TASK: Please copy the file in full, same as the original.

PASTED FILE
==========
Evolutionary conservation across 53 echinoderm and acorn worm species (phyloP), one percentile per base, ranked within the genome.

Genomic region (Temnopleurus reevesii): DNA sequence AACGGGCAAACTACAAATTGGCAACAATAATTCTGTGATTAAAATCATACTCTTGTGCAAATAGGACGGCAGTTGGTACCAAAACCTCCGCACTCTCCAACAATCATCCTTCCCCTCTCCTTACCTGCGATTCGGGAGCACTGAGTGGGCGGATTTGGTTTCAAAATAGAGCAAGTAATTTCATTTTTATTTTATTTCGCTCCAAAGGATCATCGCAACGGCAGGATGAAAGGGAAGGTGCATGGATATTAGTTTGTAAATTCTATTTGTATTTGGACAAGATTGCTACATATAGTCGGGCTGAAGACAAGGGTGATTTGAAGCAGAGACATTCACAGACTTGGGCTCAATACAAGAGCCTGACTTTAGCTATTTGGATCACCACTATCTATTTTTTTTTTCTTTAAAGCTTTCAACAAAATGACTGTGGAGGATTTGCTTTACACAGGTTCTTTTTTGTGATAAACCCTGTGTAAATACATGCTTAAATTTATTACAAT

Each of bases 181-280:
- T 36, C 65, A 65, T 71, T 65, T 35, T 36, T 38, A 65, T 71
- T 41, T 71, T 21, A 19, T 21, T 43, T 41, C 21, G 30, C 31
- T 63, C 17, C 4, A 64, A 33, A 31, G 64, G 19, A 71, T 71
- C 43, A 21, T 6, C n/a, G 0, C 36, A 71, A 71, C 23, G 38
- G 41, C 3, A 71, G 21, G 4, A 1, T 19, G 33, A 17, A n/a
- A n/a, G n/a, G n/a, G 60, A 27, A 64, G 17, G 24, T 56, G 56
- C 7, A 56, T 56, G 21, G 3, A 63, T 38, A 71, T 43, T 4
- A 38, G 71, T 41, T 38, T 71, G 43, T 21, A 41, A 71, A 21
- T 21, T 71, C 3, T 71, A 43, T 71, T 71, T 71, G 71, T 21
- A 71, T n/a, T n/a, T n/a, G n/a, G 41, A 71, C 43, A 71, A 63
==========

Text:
Evolutionary conservation across 53 echinoderm and acorn worm species (phyloP), one percentile per base, ranked within the genome.

Genomic region (Temnopleurus reevesii): DNA sequence AACGGGCAAACTACAAATTGGCAACAATAATTCTGTGATTAAAATCATACTCTTGTGCAAATAGGACGGCAGTTGGTACCAAAACCTCCGCACTCTCCAACAATCATCCTTCCCCTCTCCTTACCTGCGATTCGGGAGCACTGAGTGGGCGGATTTGGTTTCAAAATAGAGCAAGTAATTTCATTTTTATTTTATTTCGCTCCAAAGGATCATCGCAACGGCAGGATGAAAGGGAAGGTGCATGGATATTAGTTTGTAAATTCTATTTGTATTTGGACAAGATTGCTACATATAGTCGGGCTGAAGACAAGGGTGATTTGAAGCAGAGACATTCACAGACTTGGGCTCAATACAAGAGCCTGACTTTAGCTATTTGGATCACCACTATCTATTTTTTTTTTCTTTAAAGCTTTCAACAAAATGACTGTGGAGGATTTGCTTTACACAGGTTCTTTTTTGTGATAAACCCTGTGTAAATACATGCTTAAATTTATTACAAT

Each of bases 181-280:
- T 36, C 65, A 65, T 71, T 65, T 35, T 36, T 38, A 65, T 71
- T 41, T 71, T 21, A 19, T 21, T 43, T 41, C 21, G 30, C 31
- T 63, C 17, C 4, A 64, A 33, A 31, G 64, G 19, A 71, T 71
- C 43, A 21, T 6, C n/a, G 0, C 36, A 71, A 71, C 23, G 38
- G 41, C 3, A 71, G 21, G 4, A 1, T 19, G 33, A 17, A n/a
- A n/a, G n/a, G n/a, G 60, A 27, A 64, G 17, G 24, T 56, G 56
- C 7, A 56, T 56, G 21, G 3, A 63, T 38, A 71, T 43, T 4
- A 38, G 71, T 41, T 38, T 71, G 43, T 21, A 41, A 71, A 21
- T 21, T 71, C 3, T 71, A 43, T 71, T 71, T 71, G 71, T 21
- A 71, T n/a, T n/a, T n/a, G n/a, G 41, A 71, C 43, A 71, A 63